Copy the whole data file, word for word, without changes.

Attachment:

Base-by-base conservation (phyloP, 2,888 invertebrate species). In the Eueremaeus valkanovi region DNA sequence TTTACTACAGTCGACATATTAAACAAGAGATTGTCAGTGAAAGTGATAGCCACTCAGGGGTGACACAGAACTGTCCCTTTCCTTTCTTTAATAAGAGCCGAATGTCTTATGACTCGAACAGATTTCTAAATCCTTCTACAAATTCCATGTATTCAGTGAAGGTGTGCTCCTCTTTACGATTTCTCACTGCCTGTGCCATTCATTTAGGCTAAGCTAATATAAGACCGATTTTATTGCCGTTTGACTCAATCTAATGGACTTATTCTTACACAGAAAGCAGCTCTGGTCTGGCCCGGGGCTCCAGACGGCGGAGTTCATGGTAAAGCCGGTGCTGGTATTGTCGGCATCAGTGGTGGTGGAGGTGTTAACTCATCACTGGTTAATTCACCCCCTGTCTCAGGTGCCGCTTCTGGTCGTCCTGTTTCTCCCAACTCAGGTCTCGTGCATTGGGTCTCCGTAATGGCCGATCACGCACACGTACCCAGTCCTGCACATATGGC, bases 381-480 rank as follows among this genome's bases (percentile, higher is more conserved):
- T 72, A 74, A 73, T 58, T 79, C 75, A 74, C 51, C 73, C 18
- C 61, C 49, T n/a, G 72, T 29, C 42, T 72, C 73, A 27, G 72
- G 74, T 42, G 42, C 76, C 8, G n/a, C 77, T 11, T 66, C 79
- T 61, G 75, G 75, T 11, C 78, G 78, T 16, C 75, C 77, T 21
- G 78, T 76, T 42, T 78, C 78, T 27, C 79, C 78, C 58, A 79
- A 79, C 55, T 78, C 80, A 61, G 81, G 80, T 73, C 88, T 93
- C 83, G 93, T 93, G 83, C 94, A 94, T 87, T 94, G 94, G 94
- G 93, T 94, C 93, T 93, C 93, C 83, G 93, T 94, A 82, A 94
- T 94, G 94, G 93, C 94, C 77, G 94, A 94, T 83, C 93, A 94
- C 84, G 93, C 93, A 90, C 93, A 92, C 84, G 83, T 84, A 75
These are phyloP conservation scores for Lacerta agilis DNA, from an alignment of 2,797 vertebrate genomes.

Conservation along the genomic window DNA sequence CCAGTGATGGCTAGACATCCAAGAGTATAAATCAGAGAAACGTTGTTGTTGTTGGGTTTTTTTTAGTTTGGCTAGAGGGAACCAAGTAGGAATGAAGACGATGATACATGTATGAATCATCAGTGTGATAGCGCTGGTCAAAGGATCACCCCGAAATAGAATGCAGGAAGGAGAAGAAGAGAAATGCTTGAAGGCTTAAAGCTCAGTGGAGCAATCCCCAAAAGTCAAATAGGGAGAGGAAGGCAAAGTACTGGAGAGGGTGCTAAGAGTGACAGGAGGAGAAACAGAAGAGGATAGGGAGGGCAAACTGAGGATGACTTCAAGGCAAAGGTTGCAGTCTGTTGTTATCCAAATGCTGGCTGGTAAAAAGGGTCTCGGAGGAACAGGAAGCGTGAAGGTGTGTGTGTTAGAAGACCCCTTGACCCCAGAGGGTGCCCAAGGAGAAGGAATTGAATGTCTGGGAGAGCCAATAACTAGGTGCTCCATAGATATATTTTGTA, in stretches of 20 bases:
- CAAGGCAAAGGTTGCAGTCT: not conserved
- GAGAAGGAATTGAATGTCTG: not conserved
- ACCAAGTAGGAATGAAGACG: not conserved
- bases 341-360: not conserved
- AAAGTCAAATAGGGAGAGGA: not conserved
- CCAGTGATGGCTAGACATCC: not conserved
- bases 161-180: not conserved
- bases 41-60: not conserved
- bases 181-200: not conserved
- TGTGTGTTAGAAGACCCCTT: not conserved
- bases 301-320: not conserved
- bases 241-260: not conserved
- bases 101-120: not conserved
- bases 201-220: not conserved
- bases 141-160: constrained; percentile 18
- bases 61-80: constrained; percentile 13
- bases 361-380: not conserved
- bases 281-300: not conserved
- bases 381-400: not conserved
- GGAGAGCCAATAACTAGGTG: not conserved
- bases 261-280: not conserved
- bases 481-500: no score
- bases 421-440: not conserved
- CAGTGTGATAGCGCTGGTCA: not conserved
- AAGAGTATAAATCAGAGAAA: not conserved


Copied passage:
Base-by-base conservation (phyloP, 2,888 invertebrate species). In the Eueremaeus valkanovi region DNA sequence TTTACTACAGTCGACATATTAAACAAGAGATTGTCAGTGAAAGTGATAGCCACTCAGGGGTGACACAGAACTGTCCCTTTCCTTTCTTTAATAAGAGCCGAATGTCTTATGACTCGAACAGATTTCTAAATCCTTCTACAAATTCCATGTATTCAGTGAAGGTGTGCTCCTCTTTACGATTTCTCACTGCCTGTGCCATTCATTTAGGCTAAGCTAATATAAGACCGATTTTATTGCCGTTTGACTCAATCTAATGGACTTATTCTTACACAGAAAGCAGCTCTGGTCTGGCCCGGGGCTCCAGACGGCGGAGTTCATGGTAAAGCCGGTGCTGGTATTGTCGGCATCAGTGGTGGTGGAGGTGTTAACTCATCACTGGTTAATTCACCCCCTGTCTCAGGTGCCGCTTCTGGTCGTCCTGTTTCTCCCAACTCAGGTCTCGTGCATTGGGTCTCCGTAATGGCCGATCACGCACACGTACCCAGTCCTGCACATATGGC, bases 381-480 rank as follows among this genome's bases (percentile, higher is more conserved):
- T 72, A 74, A 73, T 58, T 79, C 75, A 74, C 51, C 73, C 18
- C 61, C 49, T n/a, G 72, T 29, C 42, T 72, C 73, A 27, G 72
- G 74, T 42, G 42, C 76, C 8, G n/a, C 77, T 11, T 66, C 79
- T 61, G 75, G 75, T 11, C 78, G 78, T 16, C 75, C 77, T 21
- G 78, T 76, T 42, T 78, C 78, T 27, C 79, C 78, C 58, A 79
- A 79, C 55, T 78, C 80, A 61, G 81, G 80, T 73, C 88, T 93
- C 83, G 93, T 93, G 83, C 94, A 94, T 87, T 94, G 94, G 94
- G 93, T 94, C 93, T 93, C 93, C 83, G 93, T 94, A 82, A 94
- T 94, G 94, G 93, C 94, C 77, G 94, A 94, T 83, C 93, A 94
- C 84, G 93, C 93, A 90, C 93, A 92, C 84, G 83, T 84, A 75
These are phyloP conservation scores for Lacerta agilis DNA, from an alignment of 2,797 vertebrate genomes.

Conservation along the genomic window DNA sequence CCAGTGATGGCTAGACATCCAAGAGTATAAATCAGAGAAACGTTGTTGTTGTTGGGTTTTTTTTAGTTTGGCTAGAGGGAACCAAGTAGGAATGAAGACGATGATACATGTATGAATCATCAGTGTGATAGCGCTGGTCAAAGGATCACCCCGAAATAGAATGCAGGAAGGAGAAGAAGAGAAATGCTTGAAGGCTTAAAGCTCAGTGGAGCAATCCCCAAAAGTCAAATAGGGAGAGGAAGGCAAAGTACTGGAGAGGGTGCTAAGAGTGACAGGAGGAGAAACAGAAGAGGATAGGGAGGGCAAACTGAGGATGACTTCAAGGCAAAGGTTGCAGTCTGTTGTTATCCAAATGCTGGCTGGTAAAAAGGGTCTCGGAGGAACAGGAAGCGTGAAGGTGTGTGTGTTAGAAGACCCCTTGACCCCAGAGGGTGCCCAAGGAGAAGGAATTGAATGTCTGGGAGAGCCAATAACTAGGTGCTCCATAGATATATTTTGTA, in stretches of 20 bases:
- CAAGGCAAAGGTTGCAGTCT: not conserved
- GAGAAGGAATTGAATGTCTG: not conserved
- ACCAAGTAGGAATGAAGACG: not conserved
- bases 341-360: not conserved
- AAAGTCAAATAGGGAGAGGA: not conserved
- CCAGTGATGGCTAGACATCC: not conserved
- bases 161-180: not conserved
- bases 41-60: not conserved
- bases 181-200: not conserved
- TGTGTGTTAGAAGACCCCTT: not conserved
- bases 301-320: not conserved
- bases 241-260: not conserved
- bases 101-120: not conserved
- bases 201-220: not conserved
- bases 141-160: constrained; percentile 18
- bases 61-80: constrained; percentile 13
- bases 361-380: not conserved
- bases 281-300: not conserved
- bases 381-400: not conserved
- GGAGAGCCAATAACTAGGTG: not conserved
- bases 261-280: not conserved
- bases 481-500: no score
- bases 421-440: not conserved
- CAGTGTGATAGCGCTGGTCA: not conserved
- AAGAGTATAAATCAGAGAAA: not conserved